Friday, October 24, 2014

Wallowing with Bernbach.

One of the odd things that seems to have happened in our industry since it reached its apotheosis during the "Bernbach Era," is that we've walked, and in some cases run away from everything that we should have learned and inculcated from Bernbach.

Bernbach and his legions created product ads that connected both rationally and emotionally. More often than not every frame of the TV spot or ever visual in the print ad featured only the product. Today it seems most every ad is an ad for the category. The new Beats headphone ads are a perfect example of this. I'm supposed to buy beats because a well-muscled superstar does? Really?

Further, Bernbach avoided decoration in his ads. Today, all we do is decorate. We add scrumptious eye-candy and fancy filigree. No one ever bought anything thanks to post-effects.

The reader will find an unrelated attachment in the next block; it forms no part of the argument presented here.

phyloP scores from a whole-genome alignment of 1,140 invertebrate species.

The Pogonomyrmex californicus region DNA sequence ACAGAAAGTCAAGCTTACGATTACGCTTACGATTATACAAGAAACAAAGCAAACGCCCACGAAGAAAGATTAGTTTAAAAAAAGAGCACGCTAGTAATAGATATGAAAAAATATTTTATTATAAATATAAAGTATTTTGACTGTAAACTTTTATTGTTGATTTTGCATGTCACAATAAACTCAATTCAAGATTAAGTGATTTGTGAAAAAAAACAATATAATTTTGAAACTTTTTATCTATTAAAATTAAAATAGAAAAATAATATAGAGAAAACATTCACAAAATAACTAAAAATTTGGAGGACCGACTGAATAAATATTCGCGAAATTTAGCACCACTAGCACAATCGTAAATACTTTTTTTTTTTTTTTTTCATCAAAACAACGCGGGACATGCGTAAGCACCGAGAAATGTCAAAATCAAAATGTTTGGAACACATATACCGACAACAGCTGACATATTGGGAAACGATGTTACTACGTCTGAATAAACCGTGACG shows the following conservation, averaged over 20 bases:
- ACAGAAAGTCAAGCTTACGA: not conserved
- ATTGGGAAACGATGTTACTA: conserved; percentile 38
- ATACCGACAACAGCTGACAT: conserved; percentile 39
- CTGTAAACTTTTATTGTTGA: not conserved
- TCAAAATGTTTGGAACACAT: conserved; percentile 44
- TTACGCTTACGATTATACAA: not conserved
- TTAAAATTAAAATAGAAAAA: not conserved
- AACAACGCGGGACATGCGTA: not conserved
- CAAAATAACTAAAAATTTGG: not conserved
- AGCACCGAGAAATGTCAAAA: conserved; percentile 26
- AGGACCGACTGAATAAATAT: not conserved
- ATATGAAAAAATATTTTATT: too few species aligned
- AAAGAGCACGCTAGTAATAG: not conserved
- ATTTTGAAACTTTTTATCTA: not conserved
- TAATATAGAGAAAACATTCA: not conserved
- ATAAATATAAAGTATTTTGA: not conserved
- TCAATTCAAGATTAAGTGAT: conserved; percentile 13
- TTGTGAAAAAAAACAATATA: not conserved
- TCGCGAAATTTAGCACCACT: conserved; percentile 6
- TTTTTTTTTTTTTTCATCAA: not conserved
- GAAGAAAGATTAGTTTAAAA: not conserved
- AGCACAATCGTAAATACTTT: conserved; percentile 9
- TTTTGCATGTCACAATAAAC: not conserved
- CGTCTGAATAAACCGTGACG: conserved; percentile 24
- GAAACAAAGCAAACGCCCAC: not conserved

Along with avoiding decoration came truth and honesty. Usually a hard dollop of information that clarified things for me, the viewer. Read an old Volkswagen ad and you'll see what I mean. Bernbach also talked to his viewers as if he were talking to his friends and neighbors. Today ads seem to present most people as morons or, worse, buffoons.

Finally comes the way we work.

I actually think Bernbach's early insight to pair art-directors and copywriters is being ignored. It seems, despite our embrace of workspaces that allegedly promote collaboration and openness, we seem more divided and apart than ever.

Maybe I'm just in a shitty mood. Perhaps I'm nostalgically wallowing in a past that's gone forever.

But I think we are ignoring the truth of what we all know.

And it saddens me.

BTW, the commercial above was done at Carl Ally, not Doyle Dane Bernbach.
But I love it. And it illustrates my points.

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